An intern for the Holtzman campaign, Laura Mendenhall, tried to block a Beauprez staffer, Jory Taylor, from videotaping the event. That outraged the Beauprez campaign, which says it routinely tapes such forums.
"They were shoving him out of the way," said John Marshall, a spokesman for Beauprez. "They totally accosted him. This is just junior high school stuff. It's disappointing and juvenile and not befitting a campaign for the highest office in Colorado."
A spokesman for Holtzman said Mendenhall had made "a rookie mistake" and gotten carried away. "She's very protective of Marc," said Jesse Mallory.
Mallory said the Holtzman campaign apologized for the incident.
"We're sorry the girls in our campaign beat up the boys in their campaign," he said.
That's a pretty funny line, but it doesn't change the fact that the whole article was about Republicans shoving each other. Here's the tail end of the coverage on the Republicans:
Holtzman began broadcasting his first television ad earlier this week. He said he would be running ads from now until the Aug. 8 primary, and indicated that future spots will target Beauprez's record.
Holtzman's parents, Seymour and Evelyn Holtzman, attended the forum. Seymour Holtzman's company, Jewelcor Inc., was a major funding source of TV ads Holtzman ran last fall opposing Referendum C. Those ads were the subject of a trial earlier this month, in which the Holtzman campaign was accused of violating Colorado campaign finance laws. An administrative law judge has not yet ruled in the case.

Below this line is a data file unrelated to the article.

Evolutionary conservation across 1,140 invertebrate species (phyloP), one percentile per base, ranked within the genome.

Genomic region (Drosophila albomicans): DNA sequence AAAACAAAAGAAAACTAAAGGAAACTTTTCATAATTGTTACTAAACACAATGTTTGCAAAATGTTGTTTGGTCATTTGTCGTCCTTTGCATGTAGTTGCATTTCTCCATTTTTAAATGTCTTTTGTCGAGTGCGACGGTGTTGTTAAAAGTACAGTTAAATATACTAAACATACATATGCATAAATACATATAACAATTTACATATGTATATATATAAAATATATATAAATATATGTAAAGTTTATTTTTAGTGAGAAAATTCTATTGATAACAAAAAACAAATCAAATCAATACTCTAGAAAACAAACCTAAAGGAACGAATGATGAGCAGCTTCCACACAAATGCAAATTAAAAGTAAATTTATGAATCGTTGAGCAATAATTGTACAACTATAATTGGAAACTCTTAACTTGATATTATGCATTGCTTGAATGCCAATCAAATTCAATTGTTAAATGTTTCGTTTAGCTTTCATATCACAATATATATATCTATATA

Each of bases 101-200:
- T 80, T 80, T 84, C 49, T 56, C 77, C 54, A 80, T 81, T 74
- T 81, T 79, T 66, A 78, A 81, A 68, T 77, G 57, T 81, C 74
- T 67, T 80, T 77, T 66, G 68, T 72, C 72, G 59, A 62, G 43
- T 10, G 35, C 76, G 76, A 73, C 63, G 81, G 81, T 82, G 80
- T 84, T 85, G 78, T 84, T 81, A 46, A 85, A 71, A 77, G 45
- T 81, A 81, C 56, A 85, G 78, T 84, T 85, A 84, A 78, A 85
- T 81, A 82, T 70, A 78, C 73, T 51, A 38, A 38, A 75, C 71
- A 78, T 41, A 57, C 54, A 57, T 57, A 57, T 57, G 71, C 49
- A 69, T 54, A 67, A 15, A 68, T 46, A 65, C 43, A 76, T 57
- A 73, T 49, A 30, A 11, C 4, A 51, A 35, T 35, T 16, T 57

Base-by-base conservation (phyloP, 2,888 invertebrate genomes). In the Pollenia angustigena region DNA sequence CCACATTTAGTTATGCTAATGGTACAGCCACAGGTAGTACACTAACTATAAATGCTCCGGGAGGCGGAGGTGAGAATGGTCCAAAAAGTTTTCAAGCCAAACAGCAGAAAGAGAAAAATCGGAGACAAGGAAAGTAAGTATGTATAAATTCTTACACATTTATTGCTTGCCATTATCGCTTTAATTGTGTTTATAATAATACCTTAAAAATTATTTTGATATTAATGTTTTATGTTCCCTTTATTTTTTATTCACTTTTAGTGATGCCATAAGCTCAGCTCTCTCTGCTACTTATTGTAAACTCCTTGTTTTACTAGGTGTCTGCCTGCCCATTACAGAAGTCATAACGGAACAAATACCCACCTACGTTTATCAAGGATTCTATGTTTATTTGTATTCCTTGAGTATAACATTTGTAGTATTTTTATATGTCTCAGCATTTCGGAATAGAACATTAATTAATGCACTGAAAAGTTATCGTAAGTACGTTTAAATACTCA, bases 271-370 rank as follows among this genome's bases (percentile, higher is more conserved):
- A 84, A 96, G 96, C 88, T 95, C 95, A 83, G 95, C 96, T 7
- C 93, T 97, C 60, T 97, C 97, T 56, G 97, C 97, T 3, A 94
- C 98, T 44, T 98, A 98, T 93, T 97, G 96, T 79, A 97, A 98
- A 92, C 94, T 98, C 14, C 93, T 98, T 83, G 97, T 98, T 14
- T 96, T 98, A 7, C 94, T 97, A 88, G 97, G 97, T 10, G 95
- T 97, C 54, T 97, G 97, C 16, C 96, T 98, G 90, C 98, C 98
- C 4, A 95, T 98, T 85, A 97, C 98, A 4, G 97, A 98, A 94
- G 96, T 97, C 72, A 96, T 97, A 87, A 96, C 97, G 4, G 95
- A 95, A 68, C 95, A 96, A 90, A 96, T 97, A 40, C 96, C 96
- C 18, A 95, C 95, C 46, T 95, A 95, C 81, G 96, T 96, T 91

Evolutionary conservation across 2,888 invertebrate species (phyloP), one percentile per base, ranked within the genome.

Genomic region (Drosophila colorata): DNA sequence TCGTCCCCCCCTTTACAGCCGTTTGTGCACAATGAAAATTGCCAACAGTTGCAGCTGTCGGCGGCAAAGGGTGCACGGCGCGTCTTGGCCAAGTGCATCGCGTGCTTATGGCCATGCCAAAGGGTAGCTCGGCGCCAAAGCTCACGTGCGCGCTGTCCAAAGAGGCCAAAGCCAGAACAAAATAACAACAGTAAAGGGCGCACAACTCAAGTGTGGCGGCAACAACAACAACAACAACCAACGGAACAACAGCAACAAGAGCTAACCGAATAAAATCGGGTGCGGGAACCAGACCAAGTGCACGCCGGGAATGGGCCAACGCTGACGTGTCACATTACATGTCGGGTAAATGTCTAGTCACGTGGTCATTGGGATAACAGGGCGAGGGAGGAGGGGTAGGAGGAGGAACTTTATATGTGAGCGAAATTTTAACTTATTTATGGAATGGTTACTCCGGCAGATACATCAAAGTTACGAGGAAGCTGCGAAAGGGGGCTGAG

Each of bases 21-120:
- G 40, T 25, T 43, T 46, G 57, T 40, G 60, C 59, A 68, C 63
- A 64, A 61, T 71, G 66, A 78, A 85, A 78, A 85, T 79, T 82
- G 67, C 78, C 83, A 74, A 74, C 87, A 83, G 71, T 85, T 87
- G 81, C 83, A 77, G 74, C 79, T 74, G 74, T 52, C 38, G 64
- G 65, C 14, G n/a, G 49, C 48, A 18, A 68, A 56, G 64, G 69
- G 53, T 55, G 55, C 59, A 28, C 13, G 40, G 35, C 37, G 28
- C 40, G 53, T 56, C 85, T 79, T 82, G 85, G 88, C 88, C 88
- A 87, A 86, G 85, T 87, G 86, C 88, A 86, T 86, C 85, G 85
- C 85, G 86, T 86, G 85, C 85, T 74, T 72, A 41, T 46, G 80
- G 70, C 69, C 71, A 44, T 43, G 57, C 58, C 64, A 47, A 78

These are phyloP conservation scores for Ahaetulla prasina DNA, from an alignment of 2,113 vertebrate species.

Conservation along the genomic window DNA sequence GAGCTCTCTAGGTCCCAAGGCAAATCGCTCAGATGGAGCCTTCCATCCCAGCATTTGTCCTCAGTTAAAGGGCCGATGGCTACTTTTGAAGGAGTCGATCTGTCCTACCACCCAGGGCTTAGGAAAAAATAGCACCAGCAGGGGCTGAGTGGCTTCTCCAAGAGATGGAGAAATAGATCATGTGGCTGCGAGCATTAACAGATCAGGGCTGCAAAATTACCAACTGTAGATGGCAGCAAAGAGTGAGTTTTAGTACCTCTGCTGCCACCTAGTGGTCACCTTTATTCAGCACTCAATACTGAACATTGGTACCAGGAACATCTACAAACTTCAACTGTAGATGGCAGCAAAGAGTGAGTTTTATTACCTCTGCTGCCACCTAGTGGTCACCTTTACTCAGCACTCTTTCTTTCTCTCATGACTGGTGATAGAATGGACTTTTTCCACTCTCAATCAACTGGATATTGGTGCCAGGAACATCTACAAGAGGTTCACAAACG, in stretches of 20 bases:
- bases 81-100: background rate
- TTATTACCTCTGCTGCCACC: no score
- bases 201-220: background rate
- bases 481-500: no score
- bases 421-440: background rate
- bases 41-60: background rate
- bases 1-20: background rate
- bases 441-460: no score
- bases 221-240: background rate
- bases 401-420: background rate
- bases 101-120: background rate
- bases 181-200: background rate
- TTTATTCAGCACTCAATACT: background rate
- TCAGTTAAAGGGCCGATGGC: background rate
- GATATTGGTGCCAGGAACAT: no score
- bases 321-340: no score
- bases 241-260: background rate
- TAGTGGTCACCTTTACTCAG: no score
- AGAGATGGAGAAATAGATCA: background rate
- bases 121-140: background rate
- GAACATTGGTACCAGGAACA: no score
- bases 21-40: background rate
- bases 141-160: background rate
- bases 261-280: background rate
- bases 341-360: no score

Seymour Holtzman said he would not be involved in funding his son's gubernatorial campaign, including any so-called 527 political groups that might run ads attacking Beauprez.
"Marc has asked me not to make any contributions to any 527s," he said.
TV ads, the upcoming convention, and more controversy over last year's TV ads.
Last year, Colorado passed a $3.7 billion tax hike, over five years. Now, under the tax formula, the state is now raking in billions more than that. Both Republicans have proposed plans to return the excess money back to the people. But because the Republicans were too busy giving Mr. Strears something juicy to write about, the only substantive comments on taxes came from the Democrat, Bill Ritter:
In it, Ritter assailed Holtzman's call for a $1.2 billion tax cut, saying it would gut education in the state. He said Colorado already suffers from a lack of adequate funding for community colleges and vocational education.
"We need public dollars to have a world-class educational system," Ritter told the audience.
That's it. Nothing from either Republican on taxes, on a day when both of them spoke at length.
It's easy - and correct - to blame the press here. But it's a textbook case of giving them something else to write about other than your message. Holtzman and Beauprez both did. Ritter didn't. Guess whose message got printed.